It is further important to note these actions have created intense upheaval, discord, and instability within our staff, as I have heard from many of them—as well as a divisive distraction to our agency. I respectfully ask that I be recognized by the acting chair throughout the course of this discussion, and that no parliamentary procedure such as moving the question or the motion are deployed to stifle debate. The public will recognize this as censorship and the press is watching today. 

    I have questions for the acting chair [Ava Callender Concepcion] and for Commissioner [Bruce] Stebbins. Commissioner Stebbins, over the last 48 hours, have you been involved in a process to replace Acting Executive Director Debbie Hilton-Creek?

    At which point, Acting Chair Concepcion issued repeated points of order, saying, “You are entering statements and information that are not a part of today’s discussion or vote.”

    “Hold on,” Concepcion said, “hold on.”

    Roy then accused the acting chair of stifling her comments, asking, “Why am I not briefed on any of these things? … You have not provided me with any context.”

    Concepcion responded, “Commissioner Roy, I am more than happy to meet with you. … I will never decline a meeting with you, we can have a meeting and … that conversation.”

    To which Roy said, “I feel like the motion language you landed on today, there were offers made …”

    The commissioners went back and forth, with Concepcion especially weary about getting “into a conversation about personnel matters.”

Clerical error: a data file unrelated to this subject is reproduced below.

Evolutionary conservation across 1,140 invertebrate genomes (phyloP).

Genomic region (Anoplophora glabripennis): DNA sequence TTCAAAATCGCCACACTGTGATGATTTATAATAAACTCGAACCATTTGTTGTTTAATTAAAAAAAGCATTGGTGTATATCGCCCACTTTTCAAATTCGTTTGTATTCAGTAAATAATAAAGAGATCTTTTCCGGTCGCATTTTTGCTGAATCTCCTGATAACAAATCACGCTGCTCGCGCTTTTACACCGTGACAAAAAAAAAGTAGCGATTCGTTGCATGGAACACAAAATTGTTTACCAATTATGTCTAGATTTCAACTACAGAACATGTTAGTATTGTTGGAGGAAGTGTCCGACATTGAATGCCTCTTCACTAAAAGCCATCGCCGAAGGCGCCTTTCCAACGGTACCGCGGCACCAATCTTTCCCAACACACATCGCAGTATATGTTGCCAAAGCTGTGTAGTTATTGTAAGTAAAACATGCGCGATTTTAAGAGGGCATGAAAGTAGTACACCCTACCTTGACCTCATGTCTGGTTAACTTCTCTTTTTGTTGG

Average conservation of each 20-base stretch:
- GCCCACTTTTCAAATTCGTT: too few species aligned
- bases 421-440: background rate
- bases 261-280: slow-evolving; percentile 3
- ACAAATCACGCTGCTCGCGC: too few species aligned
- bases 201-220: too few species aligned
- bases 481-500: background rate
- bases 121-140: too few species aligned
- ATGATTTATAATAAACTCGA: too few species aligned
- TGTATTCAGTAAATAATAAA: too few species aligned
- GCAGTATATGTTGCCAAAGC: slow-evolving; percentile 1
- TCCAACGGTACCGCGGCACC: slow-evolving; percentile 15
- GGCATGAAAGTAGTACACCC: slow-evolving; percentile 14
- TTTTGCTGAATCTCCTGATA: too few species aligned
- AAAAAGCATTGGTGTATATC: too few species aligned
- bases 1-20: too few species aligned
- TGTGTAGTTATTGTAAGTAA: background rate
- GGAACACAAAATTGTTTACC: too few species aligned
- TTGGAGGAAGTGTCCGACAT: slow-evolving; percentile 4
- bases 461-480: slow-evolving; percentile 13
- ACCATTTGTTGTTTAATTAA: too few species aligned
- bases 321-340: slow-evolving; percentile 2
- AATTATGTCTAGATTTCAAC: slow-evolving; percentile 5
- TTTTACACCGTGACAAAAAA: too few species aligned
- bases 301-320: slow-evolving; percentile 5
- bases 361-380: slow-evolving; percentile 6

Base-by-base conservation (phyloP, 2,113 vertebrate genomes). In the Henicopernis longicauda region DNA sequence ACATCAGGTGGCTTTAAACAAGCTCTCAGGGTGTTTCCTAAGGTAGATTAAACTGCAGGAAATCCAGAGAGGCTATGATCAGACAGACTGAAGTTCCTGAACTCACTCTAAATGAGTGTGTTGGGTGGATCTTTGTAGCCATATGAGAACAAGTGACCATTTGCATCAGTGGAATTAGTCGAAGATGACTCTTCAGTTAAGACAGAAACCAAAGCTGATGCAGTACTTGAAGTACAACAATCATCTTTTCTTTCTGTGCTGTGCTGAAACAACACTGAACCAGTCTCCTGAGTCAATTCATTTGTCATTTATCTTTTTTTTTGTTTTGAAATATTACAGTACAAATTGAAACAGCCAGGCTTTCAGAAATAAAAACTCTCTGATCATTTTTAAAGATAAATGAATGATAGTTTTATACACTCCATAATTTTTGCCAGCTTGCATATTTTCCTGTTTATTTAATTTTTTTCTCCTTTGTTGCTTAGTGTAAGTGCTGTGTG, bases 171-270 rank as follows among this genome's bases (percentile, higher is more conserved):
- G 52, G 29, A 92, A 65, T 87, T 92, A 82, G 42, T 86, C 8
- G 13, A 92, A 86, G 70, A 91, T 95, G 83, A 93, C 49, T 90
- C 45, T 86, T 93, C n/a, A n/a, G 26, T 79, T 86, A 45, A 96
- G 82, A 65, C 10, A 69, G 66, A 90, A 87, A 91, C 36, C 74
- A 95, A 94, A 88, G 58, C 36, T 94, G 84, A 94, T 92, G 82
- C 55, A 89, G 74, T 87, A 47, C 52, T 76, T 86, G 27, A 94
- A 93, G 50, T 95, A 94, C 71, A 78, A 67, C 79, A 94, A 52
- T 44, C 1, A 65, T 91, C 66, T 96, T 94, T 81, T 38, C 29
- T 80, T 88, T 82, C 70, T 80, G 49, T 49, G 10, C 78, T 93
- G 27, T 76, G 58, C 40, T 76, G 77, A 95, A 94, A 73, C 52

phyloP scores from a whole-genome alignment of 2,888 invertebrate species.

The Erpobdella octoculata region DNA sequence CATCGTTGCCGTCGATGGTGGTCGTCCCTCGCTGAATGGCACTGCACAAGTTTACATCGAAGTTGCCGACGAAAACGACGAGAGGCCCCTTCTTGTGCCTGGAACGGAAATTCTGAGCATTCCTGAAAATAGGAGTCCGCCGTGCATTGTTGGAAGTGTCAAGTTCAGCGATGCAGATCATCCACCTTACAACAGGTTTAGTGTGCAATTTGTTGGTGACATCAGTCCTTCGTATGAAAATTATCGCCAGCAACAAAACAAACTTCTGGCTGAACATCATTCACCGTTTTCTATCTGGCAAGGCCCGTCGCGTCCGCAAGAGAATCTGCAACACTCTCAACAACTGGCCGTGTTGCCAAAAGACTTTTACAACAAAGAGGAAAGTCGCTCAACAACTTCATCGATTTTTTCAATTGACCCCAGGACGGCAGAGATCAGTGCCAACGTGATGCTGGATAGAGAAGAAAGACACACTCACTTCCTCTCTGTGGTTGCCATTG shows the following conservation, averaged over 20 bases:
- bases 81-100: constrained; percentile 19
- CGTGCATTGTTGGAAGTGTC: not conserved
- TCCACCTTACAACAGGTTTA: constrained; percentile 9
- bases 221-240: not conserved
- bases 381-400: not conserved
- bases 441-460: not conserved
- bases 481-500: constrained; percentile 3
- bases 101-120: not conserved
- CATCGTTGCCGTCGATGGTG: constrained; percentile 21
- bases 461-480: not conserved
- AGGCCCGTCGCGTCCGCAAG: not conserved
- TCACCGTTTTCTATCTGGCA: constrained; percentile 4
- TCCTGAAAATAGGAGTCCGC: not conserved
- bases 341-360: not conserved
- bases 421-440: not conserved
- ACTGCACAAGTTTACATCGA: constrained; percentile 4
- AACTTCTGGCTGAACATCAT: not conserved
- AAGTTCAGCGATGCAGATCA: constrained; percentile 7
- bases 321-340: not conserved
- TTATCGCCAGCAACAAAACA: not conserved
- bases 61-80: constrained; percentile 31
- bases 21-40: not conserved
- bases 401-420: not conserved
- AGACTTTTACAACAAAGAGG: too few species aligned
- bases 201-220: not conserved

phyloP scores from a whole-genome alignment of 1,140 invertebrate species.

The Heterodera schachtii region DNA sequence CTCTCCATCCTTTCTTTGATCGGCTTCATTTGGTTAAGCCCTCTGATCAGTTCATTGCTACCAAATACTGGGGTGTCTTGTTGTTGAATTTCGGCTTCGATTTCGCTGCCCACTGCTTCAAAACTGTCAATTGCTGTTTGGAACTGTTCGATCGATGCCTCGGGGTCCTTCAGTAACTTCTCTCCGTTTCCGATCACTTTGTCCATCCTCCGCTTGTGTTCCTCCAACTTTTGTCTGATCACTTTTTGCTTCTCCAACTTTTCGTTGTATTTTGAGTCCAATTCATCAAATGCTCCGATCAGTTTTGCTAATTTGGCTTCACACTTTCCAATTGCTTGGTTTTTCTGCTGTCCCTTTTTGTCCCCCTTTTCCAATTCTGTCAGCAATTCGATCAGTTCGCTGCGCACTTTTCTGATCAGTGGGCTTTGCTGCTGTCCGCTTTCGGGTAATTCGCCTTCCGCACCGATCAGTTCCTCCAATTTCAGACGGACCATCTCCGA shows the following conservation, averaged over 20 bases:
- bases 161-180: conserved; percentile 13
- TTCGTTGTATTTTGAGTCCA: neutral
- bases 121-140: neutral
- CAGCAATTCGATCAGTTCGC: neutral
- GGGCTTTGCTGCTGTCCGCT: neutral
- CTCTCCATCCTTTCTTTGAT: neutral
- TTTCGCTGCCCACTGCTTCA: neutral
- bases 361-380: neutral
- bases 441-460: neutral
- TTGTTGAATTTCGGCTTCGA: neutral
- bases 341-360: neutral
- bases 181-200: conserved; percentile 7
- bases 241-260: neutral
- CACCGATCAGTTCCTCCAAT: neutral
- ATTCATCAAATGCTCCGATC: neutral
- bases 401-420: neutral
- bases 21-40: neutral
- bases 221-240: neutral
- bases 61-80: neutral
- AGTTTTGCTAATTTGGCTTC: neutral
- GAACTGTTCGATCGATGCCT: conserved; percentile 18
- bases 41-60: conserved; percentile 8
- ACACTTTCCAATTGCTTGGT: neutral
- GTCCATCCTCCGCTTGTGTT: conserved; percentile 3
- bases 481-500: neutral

The motion in question was related to a CCC employment matter, and as a result there are concerns about violating open-meeting laws by inappropriately communicating between members, along with privacy concerns when discussing human resources in public.

    “Anything else is not for this space,” the acting chair said. “I feel conflicted that I have to say that to a commissioner.”

    In her turn, Hilton-Creek asked that the matter not be discussed any further during the open meeting.

    The motion was voted on and rejected, with Roy voting against it.

    Following the unexpected tumult, CCC members retreated into an executive session, which is standard when they are discussing litigation or personnel issues.

    “We operate within the open-meeting law, so we’re restricted in how many commissioners can be working on any topic,” Stebbins said during a media availability following Thursday’s meeting. “There is no shortage of work on everybody’s plate …  just the things our team does day in and day out … obviously litigation has popped up on our radar screen, so there’s a lot going on.”

    “What you heard is the complications of having open-meeting laws,” Concepcion said at the presser. “I could only talk to one other commissioner, and one felt they were not informed.”

    An earlier version of this article mistakenly stated that the language of the contested motion was kept from the public. That was incorrect; it was read into the record by Commissioner Concepcion prior to the moment when Commissioner Roy interjected with her prepared statement.